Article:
The Container Deposit Scheme (CDS) has finally landed in the Nambucca Valley.
In the last few days, reverse vending machines (RVM) have been installed near the Macksville Tennis Courts.
But the Nambucca Heads site is still under a cloud of confusion with managers from both the Nambucca Plaza and the Nambucca Bowls Club angry that their establishments have been overlooked as sites to house the machines.
BACKGROUND READING:Crack a bottle, Valley to roll out RVMs
In fact, CEO of Nambucca Bowls Paul Coulton said he’d already registered his interest twice through the EPA website.
“We weren’t sure what the requirements were so we really wanted someone to contact us back so we could ask questions and see if it was a viable option for our business, as an extra service for the community,” Paul said.
“I mean, we’ve got the space for it.
“We did have discussions with Melinda Pavey’s office and they advised us to put another application in – which we did.”
But it’s been nearly 4 months since they first applied and they have yet to hear anything back.
“I was very disappointed that we weren’t approached formally about this,” Nambucca Plaza centre manager Steve Ryan said, who believes the machines would be a great benefit to the community if they were housed at the Plaza.
According to information provided to Michael Coulter by RVM tender-winner TOMRA, IGA was contacted to see if they were interested in housing the kiosks and participating in the scheme, but for whatever reason they declined.
“Apparently a precondition for a shopping centre location is that a supermarket has to agree to being the recipient of vouchers issued by the RVM,” Mr Coulter said.
“I was told they had looked at both Woolworths supermarkets and the Plaza. I have no problems if other sites, whether it be the Bowls club or others want to put themselves forward.
“I only ever saw the council’s role as a last resort facilitator to ensure our residents have a reasonable opportunity to receive their container deposits.”
When Guardian News asked new IGA manager Matthew Price what he thought about being involved, he said that he would’ve gotten behind it personally, but that ultimately the decision wasn’t up to him.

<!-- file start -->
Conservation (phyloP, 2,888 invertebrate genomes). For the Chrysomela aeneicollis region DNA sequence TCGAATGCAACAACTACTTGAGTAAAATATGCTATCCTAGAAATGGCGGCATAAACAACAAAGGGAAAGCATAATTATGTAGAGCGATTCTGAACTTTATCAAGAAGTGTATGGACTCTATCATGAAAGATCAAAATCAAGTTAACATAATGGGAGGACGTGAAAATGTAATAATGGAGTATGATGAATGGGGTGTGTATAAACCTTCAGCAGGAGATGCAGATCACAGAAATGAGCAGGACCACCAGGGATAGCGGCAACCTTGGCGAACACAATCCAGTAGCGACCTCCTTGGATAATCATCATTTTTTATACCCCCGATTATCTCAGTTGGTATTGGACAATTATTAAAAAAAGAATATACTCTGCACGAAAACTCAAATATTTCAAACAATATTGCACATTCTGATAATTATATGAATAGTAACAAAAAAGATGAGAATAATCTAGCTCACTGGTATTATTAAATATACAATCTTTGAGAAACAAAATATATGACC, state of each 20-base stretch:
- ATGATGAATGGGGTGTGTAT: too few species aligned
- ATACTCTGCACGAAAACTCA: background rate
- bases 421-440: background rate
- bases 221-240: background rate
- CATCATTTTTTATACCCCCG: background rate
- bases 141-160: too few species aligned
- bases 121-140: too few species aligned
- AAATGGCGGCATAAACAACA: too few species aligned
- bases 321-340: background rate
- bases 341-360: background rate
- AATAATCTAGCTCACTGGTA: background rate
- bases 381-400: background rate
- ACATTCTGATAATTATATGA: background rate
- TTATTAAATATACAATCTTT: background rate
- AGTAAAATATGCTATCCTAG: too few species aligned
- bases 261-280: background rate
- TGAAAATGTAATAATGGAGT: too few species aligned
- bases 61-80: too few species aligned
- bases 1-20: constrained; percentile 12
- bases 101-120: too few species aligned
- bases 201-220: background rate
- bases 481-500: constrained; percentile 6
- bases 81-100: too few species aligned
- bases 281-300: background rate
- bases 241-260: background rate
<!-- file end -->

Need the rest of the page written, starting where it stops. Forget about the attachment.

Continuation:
The community isn’t all that happy with the sites that have been earmarked by council to station the kiosks either.
“Not Bellwood Park. The poor Lions guys have to clean that place up often, imagine if there was this there … I’m pretty sure it wouldn’t last long, unfortunately,” Karen Perkins said.
And Barbara Pittendrigh said while she loves the idea of the CDS, she said that the elderly and other people who don’t drive would be at a disadvantage if the RVMs were placed at either Coronation or Bellwood Parks.
Nambucca Plaza would be ideal, especially for a lot of the elderly in the two villages close by.Barbara Pittendrigh
Kim Quinton suggested that either the old derelict KFC or Maccas buildings should be knocked down to make way for the machines.
But without the landowners’ permission that option isn’t exactly viable either.
Maryann Craig said that no matter where Nambucca chooses to house the RVMs, they should be out of the public eye.
“The issue is the mess people leave behind: carboard boxes, plastic bags, bottles not eligible. I have been to the Hoey Moey carpark [in Coffs] and sometimes the mess is disgusting!” she said.
While Barbara Anderson said that there have been quite a few teething issues with the machines in South Grafton – apparently they were out of service for weeks because they couldn’t keep up with demand.
Perhaps after our four-month wait here in the Nambucca, all those issues have been ironed out.
One can only hope.
TOMRA has been contacted for comment but, at the time of publishing, Guardian News is yet to receive a response.